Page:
- The Washington Times - Thursday, January 20, 2005

Poor women who experience sexual or physical abuse, especially during childhood, often find it difficult to marry or form long-term relationships with men, says a study that urges policy-makers not to overlook domestic violence when they talk about promoting marriage.

“If we are concerned about the decline in stable, long-term unions among the poor and near-poor, then we may need to consider measures that would directly reduce the levels of physical and sexual abuse that women bear,” said Johns Hopkins University professor Andrew J. Cherlin, co-author of the study, which appears in today’s American Sociological Review.

The timing of a woman’s abuse seems to affect her romantic patterns, said the researchers, who surveyed about 2,400 poor mothers and conducted in-depth interviews with 256 poor families.

Women who were abused as children were most likely to have “transitory” relationships — essentially, a parade of boyfriends moving through their lives.

In contrast, women abused as adults often shut down emotionally and avoided romantic entanglements with men altogether.

The result was that few poor women married: Of the 2,400 mothers surveyed, about 14 percent were married and living with their husbands. About 12 percent were married but separated, 6 percent were cohabiting, and 69 percent were single and unattached. Three-quarters of the mothers surveyed were in their 20s and 30s.

Sexual and physical abuse is “widespread” among poor women, and policy-makers are well-advised not to gloss over these problems when they talk about promoting stable family relationships, the researchers said.

The Cherlin study reinforces other research that finds “experiencing and witnessing violence does have long-term consequences and can make it more difficult to form strong families later in life,” said Kiersten Stewart, a top policy official with the Family Violence Prevention Fund, a national group that works to end domestic violence and child abuse.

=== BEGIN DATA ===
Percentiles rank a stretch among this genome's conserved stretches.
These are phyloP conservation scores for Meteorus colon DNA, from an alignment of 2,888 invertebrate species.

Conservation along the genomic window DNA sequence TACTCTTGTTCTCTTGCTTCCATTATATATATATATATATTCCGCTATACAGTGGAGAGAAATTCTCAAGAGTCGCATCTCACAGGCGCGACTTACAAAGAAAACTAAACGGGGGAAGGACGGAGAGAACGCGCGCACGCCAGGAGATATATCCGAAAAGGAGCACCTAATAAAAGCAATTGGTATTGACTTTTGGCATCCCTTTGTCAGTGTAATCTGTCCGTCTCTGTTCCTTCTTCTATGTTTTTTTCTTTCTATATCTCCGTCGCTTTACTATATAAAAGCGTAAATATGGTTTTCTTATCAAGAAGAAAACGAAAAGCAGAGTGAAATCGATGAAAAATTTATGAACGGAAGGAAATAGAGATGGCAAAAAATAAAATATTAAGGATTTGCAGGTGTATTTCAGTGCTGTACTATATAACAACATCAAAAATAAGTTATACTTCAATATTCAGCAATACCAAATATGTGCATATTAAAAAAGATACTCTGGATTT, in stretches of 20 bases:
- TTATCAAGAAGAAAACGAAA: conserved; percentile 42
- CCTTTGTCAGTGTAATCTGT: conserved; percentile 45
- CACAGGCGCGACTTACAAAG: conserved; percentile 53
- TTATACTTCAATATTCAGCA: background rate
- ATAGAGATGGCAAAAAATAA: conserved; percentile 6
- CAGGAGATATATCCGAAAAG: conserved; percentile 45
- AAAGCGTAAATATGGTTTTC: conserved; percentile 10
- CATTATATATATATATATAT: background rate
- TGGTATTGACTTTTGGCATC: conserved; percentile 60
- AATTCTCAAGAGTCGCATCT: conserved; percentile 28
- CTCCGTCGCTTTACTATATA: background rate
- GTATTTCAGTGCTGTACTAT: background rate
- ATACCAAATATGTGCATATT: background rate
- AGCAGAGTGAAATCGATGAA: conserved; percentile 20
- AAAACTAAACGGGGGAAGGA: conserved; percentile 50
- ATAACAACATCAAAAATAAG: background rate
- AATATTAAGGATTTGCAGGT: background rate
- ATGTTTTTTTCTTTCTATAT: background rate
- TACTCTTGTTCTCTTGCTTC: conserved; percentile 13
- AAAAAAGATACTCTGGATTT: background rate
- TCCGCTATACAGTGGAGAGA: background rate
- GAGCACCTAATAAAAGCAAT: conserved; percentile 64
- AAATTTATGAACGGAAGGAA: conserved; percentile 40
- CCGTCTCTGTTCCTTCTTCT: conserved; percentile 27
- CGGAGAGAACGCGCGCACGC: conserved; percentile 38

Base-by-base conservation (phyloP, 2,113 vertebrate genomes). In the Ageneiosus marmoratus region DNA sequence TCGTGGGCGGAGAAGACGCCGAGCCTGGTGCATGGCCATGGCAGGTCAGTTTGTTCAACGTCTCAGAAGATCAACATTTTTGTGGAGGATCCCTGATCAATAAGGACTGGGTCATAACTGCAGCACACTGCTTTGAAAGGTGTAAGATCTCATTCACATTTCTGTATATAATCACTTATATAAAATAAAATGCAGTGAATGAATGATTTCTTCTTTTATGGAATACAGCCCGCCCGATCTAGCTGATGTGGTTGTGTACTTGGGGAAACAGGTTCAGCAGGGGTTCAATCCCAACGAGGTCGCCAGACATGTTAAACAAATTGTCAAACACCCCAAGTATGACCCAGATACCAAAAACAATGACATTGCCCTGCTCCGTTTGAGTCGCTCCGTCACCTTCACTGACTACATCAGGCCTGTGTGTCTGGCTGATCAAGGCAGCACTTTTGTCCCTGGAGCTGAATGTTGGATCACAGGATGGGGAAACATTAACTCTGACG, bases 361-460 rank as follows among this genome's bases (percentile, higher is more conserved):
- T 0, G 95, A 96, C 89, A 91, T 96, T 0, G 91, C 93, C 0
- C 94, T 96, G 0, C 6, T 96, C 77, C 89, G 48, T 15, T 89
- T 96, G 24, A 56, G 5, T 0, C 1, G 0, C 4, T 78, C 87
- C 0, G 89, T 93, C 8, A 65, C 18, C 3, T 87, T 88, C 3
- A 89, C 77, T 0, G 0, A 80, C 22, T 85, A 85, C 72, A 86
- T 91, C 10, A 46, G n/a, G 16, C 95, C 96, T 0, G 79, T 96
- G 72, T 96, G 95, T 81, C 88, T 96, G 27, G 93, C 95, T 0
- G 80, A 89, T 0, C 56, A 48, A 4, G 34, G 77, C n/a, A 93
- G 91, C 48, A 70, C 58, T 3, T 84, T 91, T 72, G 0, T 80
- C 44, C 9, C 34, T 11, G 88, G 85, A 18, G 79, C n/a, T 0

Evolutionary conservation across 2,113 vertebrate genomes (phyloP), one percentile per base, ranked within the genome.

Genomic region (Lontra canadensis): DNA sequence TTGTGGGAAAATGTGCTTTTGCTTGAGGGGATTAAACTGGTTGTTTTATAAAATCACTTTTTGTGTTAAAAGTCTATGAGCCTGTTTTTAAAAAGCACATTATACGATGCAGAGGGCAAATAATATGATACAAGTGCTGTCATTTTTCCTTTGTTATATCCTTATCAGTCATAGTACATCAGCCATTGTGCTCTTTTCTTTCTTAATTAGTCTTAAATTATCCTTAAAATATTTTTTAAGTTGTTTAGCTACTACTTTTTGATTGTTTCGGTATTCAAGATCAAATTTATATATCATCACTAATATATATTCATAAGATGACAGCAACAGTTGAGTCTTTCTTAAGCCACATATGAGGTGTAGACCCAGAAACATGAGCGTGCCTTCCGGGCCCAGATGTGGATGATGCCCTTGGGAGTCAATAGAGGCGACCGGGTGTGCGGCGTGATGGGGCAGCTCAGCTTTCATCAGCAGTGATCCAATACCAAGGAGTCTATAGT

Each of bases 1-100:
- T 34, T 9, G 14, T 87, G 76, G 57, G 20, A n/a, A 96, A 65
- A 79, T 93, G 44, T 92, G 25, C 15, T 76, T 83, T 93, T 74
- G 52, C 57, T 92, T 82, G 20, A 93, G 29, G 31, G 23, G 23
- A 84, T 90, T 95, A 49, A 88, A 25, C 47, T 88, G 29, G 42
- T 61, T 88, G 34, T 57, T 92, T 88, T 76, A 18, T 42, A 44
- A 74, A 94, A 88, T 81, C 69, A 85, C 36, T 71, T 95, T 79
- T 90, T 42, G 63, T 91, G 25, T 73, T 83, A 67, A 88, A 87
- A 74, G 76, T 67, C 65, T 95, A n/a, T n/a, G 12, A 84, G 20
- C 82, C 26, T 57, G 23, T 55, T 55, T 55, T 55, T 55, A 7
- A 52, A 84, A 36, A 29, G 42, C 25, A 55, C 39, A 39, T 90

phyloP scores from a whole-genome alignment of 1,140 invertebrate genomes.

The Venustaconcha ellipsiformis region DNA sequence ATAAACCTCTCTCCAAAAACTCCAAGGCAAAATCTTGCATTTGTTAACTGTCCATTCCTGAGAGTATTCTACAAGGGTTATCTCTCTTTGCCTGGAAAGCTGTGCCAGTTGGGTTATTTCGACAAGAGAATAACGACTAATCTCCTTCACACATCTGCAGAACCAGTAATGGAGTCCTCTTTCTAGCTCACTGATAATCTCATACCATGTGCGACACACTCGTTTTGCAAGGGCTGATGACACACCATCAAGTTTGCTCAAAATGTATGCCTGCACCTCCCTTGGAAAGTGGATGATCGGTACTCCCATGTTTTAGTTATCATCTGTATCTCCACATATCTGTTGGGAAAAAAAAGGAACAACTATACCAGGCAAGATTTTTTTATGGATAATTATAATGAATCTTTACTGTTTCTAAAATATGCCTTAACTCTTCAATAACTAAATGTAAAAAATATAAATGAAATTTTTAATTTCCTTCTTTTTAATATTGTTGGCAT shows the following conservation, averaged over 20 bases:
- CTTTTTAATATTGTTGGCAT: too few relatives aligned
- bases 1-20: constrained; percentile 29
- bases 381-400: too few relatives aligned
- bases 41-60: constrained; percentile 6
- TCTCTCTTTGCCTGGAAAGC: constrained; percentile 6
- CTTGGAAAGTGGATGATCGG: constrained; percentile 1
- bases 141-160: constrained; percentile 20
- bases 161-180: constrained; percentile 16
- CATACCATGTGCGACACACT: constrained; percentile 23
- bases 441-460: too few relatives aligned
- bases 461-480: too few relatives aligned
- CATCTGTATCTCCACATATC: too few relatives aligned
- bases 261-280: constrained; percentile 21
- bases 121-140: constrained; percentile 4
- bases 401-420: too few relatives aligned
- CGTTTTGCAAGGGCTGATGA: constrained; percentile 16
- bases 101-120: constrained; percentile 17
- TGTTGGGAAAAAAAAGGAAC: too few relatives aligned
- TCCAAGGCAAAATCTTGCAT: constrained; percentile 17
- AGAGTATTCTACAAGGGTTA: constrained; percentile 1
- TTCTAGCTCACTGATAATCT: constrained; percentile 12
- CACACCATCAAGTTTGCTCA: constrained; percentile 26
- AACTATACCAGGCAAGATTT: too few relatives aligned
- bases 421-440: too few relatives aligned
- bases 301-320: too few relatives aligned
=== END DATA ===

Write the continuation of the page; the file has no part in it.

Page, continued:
Roland Warren, president of the National Fatherhood Initiative, said the study underscores the need for more “involved, responsible and committed fathers”— a message that his group has been championing for more than a decade.

A good father not only loves and protects his daughter, but he teaches her how to distinguish between men who “have her best interest at heart” and those who don’t, he said.

The Cherlin study, which was funded in part by the National Institute of Child Health and Human Development, found that 52 percent of the 2,400 women surveyed had been abused in some way: Twenty-four percent said they had been sexually abused as a child; 11 percent had been sexually abused as an adult; 21 percent had been physically abused as a child; and 44 percent had been physically abused as an adult.

Sexual abuse included molestation, rape or witnessing sexual abuse in the home. Physical abuse included beating, burning, assaults with weapons or having their lives threatened after witnessing regular abuse in the home.

When Congress takes up welfare reform this year, it likely will debate a Bush administration proposal to allocate up to $300 million a year to promote healthy marriages, especially in low-income neighborhoods.



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